They fly less and book early
Women business travellers cost much less than their male counterparts, new research by AirPlus International has revealed.
Not only do they book much earlier than men but they get noticeably cheaper flights, Christian Gall, the card company's executive director international markets, said.
Mr Gall said that on average a woman traveller booked her flight 19.2 days before she travelled. For men the comparable figure was 15.4 days.
Women got an average flight price of €1505 for business class and €230 for economy while men paid €1575 for business and €277 for economy.
Mr Gall told the Crossroads Paris conference, organised by the Paragon Partnership and attended by 200 delegates from Europe and America, that women fly less, buy early, sit in economy and incur less costs than men.
Earlier in his presentation, Mr Gall said that in the recession, the priority of companies in the US and Asia Pacific regions was stopping travel with 19% and 25% of companies, respectively, freezing travel in those two regions.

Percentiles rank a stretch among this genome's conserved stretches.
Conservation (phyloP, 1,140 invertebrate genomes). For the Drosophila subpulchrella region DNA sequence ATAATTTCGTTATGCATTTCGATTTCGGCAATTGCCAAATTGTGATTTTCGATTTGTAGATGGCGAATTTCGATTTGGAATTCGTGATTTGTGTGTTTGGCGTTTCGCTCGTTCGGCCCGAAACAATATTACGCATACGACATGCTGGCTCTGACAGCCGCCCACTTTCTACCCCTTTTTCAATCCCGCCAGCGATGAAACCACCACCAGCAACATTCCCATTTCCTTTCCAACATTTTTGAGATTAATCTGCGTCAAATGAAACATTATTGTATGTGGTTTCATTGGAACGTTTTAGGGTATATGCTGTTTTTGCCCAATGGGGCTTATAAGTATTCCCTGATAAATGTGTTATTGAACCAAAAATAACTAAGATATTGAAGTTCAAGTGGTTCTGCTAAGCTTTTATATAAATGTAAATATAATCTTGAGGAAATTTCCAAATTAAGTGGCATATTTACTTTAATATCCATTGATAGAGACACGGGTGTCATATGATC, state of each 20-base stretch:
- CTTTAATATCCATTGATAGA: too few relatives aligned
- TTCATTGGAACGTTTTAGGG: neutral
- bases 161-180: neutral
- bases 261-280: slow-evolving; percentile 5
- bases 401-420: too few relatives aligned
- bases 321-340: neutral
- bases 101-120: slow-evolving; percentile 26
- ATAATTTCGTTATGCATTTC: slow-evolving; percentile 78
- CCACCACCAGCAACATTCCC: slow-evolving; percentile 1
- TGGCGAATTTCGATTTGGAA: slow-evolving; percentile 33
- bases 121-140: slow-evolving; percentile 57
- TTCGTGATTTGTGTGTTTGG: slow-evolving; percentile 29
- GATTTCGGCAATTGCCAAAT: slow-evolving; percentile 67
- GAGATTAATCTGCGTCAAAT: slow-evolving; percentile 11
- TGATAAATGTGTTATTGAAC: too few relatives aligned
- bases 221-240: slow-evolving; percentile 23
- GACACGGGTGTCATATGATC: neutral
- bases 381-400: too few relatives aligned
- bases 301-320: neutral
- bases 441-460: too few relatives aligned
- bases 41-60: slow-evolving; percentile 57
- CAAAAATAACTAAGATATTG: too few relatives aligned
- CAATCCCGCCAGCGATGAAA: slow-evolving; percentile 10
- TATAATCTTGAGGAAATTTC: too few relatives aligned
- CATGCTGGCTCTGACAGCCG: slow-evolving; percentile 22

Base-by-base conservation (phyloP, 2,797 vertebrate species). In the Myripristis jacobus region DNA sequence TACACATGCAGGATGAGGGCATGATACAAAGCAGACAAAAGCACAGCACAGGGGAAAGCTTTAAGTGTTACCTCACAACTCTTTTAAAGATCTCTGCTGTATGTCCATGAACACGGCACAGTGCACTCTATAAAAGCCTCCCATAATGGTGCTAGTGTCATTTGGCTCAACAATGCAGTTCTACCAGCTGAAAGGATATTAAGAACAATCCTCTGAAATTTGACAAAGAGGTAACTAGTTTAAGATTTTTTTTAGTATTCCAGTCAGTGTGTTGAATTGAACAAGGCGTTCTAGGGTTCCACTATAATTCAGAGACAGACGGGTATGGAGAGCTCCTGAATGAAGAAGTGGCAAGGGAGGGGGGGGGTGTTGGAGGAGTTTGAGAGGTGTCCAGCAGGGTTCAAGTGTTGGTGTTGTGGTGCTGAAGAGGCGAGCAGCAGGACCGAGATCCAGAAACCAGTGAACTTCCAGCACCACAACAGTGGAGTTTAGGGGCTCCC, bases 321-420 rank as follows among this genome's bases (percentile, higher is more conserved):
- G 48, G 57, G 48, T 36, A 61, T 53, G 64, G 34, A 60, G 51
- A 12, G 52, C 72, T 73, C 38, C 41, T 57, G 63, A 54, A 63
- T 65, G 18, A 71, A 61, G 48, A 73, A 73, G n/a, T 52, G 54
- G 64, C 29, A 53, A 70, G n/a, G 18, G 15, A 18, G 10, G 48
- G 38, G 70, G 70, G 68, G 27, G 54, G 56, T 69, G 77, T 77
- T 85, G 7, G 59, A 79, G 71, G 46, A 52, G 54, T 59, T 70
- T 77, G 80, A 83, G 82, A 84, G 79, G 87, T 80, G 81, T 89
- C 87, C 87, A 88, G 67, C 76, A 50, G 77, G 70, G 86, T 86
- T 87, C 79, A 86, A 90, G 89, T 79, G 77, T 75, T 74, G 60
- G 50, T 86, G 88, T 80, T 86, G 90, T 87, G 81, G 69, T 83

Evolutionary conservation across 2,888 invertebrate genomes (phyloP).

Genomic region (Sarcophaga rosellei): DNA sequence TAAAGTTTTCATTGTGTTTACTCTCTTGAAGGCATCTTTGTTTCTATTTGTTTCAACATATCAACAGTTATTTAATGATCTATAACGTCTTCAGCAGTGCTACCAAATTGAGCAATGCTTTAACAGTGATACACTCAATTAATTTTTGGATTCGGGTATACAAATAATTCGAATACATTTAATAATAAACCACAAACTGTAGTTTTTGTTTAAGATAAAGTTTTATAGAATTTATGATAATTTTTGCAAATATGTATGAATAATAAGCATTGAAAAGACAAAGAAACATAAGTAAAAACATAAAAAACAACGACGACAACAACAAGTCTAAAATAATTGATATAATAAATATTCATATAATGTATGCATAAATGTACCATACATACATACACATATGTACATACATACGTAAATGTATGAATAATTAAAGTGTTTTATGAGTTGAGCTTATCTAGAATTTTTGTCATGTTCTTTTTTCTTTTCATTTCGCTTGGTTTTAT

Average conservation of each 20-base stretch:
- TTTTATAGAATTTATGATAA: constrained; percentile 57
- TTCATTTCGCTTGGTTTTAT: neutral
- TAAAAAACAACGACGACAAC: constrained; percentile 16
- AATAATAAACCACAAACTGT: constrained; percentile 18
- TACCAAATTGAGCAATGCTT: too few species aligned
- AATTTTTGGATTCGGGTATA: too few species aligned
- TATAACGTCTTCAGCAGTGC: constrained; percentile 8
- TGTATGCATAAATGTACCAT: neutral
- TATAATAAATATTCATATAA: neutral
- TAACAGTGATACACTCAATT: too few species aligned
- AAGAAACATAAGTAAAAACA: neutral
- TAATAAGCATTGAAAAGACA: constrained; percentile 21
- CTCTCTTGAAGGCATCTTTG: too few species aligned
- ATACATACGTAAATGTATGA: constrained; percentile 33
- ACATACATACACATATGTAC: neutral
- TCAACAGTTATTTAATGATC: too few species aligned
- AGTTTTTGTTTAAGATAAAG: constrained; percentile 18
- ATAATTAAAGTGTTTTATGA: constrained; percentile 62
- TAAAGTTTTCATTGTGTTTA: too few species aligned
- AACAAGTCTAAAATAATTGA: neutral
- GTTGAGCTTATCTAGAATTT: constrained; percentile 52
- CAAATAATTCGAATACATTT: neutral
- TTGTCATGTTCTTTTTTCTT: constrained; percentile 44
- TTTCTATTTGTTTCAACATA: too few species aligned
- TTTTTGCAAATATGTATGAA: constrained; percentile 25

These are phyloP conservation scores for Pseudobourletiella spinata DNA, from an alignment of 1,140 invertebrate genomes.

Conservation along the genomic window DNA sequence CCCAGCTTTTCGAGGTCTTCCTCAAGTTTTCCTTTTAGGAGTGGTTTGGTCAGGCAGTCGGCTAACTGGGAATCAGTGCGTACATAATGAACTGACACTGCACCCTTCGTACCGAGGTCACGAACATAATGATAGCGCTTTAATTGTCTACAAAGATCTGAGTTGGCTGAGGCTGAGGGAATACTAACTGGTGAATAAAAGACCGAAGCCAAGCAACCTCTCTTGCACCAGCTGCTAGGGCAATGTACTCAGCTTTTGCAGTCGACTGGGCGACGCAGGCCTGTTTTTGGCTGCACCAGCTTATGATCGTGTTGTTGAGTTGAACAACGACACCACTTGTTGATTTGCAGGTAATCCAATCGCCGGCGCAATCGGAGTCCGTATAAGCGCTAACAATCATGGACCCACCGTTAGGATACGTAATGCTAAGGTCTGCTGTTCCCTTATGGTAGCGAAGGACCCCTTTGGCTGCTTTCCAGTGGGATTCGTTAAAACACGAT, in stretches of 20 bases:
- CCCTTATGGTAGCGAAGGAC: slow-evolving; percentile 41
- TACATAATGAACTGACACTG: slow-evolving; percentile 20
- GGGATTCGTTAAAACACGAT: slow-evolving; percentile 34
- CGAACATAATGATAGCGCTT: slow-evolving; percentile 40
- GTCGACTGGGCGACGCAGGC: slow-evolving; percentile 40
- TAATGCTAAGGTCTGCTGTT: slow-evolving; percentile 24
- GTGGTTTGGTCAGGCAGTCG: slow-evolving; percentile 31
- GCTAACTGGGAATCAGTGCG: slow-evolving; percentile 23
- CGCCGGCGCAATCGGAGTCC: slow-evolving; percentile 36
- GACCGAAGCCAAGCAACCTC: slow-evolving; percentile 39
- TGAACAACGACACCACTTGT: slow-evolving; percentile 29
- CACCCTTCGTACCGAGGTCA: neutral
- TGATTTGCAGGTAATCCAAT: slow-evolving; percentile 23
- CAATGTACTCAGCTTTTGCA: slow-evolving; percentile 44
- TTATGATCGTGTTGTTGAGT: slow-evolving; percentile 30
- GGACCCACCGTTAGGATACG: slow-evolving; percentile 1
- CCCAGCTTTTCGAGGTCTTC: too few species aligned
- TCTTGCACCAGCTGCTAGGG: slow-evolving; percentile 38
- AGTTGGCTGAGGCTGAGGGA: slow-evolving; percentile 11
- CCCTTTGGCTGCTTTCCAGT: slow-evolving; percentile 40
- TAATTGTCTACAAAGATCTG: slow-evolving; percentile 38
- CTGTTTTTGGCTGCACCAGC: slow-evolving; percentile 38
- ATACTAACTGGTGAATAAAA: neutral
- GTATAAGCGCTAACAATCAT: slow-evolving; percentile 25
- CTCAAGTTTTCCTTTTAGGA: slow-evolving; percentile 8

In Europe Mr Gall said only 5% of companies had stopped travel.
The priority of European travel managers was to spend less with sales of air tickets down 11%, hotels 12% and rail tickets 6%.
Car rentals numbers had fallen form 61,000 last October to 30,000 in March, Mr Gall said.
Hotels spend in both the UK and Germany had dropped from, respectively, €232 and €170 a stay last October to €174 and €139 in March.
Mr Gall said the top five things a travel manager could do to save money was to cancel as many trips as possible, move form business class to economy, negotiate new supplier deals, enforce the travel policy and employ best practices.
But he warned that things were not going to improve much in 2010.
He predicted there would be little if any change in air fares, a moderate fall in hotel rates, surcharging by all industry players with the practice becoming more and more common and strong support from top management to enforce stricter travel policies and cost cutting.